BBC Essex gardening presenter Ken Crowther answers all your gardening questions and queries. This week he is joined by Lucy Chamberlain, who gardens at East Donyland Hall, Fingringhoe.


Established in 1885, Wilkin & Son have always shown entrepreneurial spirit. Starting out as farmers of soft fruit they diversified to jam making, going on to make marmalades, honey and fruit gin liquers. The company has now established a chain of tea rooms across Essex, the latest recently opened in Chelmsford. Scott Goodfellow explained to Ken Crowther why he thinks they are so popular.


Part of the apple family, the fruits of the quince are used to produce the traditional jelly. However, unlike an apple the fruit is much harder and has to be sliced to be eaten. The growers at Wilkin and Son in Tiptree check the quince on a weekly basis to see if they are ready to be picked as Andrey Ivanov told Ken Crowther.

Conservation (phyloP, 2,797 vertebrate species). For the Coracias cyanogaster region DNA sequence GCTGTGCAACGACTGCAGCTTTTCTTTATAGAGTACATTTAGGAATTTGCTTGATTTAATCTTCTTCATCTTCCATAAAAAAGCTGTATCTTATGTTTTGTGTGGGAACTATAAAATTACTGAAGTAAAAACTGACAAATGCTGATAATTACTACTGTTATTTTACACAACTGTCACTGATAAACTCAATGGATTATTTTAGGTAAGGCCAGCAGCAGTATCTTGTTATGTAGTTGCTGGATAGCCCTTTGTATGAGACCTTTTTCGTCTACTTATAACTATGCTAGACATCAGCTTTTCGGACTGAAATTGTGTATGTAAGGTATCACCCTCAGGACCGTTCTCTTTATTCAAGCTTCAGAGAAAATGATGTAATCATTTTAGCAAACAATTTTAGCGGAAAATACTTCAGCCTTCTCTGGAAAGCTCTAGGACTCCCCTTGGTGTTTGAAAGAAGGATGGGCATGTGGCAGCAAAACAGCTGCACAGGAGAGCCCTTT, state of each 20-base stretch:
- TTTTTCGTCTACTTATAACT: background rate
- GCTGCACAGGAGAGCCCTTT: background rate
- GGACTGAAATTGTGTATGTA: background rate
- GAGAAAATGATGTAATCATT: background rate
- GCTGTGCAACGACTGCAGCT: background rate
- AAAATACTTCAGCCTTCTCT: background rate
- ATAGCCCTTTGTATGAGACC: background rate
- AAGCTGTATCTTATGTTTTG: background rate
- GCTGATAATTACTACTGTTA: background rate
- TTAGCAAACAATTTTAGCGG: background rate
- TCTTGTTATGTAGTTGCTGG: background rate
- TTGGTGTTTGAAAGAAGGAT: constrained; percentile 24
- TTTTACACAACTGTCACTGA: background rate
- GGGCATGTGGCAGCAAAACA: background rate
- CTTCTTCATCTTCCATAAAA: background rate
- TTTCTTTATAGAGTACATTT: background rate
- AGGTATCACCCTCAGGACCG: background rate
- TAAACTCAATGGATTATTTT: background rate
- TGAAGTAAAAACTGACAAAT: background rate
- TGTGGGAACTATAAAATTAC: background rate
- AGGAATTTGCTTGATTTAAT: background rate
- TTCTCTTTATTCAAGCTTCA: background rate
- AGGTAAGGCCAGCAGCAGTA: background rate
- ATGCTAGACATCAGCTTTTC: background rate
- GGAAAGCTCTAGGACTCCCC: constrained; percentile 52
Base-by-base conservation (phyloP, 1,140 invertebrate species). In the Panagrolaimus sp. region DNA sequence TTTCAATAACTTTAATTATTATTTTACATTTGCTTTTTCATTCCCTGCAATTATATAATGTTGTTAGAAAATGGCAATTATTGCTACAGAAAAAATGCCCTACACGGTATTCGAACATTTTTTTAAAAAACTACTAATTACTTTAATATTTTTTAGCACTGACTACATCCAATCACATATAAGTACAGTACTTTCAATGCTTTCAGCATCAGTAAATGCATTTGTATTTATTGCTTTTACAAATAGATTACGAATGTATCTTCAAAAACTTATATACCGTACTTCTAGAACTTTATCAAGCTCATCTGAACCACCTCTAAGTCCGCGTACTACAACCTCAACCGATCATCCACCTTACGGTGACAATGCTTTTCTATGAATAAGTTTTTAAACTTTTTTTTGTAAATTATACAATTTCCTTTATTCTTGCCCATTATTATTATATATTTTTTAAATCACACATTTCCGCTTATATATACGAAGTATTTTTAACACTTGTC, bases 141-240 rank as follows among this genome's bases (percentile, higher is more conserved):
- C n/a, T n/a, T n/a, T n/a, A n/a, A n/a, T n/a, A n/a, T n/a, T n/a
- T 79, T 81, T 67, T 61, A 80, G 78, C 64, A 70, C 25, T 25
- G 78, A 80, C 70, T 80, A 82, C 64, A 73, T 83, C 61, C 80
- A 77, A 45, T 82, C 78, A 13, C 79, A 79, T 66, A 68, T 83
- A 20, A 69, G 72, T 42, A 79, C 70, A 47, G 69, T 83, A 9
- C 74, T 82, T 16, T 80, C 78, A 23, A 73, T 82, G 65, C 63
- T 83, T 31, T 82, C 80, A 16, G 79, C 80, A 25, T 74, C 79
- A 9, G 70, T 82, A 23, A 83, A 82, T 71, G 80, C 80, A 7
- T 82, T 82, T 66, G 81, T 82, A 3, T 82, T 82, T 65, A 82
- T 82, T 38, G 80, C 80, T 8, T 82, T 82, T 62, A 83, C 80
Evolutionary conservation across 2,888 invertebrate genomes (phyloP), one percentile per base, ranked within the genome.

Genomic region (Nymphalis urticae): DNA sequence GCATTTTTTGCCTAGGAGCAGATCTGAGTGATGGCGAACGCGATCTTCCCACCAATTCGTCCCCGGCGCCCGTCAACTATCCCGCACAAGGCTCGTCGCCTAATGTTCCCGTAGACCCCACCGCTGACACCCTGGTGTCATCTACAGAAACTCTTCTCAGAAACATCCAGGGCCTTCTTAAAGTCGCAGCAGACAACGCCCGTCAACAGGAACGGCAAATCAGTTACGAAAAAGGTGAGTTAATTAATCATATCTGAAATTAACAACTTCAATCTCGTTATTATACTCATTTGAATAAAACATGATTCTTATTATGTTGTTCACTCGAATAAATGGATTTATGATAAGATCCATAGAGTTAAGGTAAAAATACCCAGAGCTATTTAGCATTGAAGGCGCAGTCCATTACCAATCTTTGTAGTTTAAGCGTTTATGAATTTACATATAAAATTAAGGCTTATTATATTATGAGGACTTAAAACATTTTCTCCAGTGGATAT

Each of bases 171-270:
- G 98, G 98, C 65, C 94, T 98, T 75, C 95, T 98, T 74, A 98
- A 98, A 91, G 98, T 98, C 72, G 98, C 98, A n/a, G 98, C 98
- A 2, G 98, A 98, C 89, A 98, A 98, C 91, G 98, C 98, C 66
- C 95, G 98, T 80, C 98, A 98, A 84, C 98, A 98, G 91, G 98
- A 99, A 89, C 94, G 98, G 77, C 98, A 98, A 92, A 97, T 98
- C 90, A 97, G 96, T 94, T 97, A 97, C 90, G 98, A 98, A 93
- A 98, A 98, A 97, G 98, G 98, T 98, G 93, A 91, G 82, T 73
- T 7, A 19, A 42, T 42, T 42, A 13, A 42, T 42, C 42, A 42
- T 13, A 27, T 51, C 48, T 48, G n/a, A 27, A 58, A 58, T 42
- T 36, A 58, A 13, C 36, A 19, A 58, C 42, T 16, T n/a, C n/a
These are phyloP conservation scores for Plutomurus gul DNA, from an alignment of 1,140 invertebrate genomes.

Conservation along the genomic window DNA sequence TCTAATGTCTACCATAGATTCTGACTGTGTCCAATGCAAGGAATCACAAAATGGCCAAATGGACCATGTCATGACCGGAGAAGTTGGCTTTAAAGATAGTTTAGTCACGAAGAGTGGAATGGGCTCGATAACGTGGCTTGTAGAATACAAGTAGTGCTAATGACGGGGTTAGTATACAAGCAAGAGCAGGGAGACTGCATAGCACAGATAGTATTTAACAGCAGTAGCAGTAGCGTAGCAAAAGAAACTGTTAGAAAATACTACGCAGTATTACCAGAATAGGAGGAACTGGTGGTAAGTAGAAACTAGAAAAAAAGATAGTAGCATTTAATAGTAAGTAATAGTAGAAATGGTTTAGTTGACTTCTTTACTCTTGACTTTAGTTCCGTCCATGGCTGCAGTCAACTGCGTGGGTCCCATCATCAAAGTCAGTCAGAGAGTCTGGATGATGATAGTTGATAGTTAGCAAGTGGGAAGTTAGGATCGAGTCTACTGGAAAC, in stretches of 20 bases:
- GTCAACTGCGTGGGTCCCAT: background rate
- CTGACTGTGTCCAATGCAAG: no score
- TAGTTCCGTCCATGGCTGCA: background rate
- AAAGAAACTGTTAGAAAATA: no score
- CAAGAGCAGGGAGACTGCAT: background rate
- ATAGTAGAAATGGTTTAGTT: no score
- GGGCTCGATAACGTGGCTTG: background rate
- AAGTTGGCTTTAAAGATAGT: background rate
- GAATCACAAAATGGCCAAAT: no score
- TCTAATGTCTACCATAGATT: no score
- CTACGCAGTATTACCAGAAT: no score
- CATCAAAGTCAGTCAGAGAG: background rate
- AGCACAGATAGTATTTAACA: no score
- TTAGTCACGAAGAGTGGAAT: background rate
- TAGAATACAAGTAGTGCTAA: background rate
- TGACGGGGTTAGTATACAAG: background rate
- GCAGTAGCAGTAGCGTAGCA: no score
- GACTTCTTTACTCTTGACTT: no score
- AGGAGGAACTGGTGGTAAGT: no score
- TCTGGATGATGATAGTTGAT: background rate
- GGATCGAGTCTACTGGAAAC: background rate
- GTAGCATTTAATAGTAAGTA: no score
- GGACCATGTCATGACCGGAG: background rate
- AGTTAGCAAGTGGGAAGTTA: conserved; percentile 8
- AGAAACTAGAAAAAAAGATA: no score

This month on the Kings Seed Plot the runner beans are already over. It’s not usual for Andrew Tokely to be still picking his runner beans into October and beyond. However, this year they took a bit of a battering by the wind and had to be stripped down early as Andrew explained to Ken Crowther.


Perennials usually take two years to get into flower; however, Mr Fothergill’s have a selection of seed which flower in the first year. Trials manager Brian Talman told Ken Crowther how they have working to develop a range of seeds which are fool proof.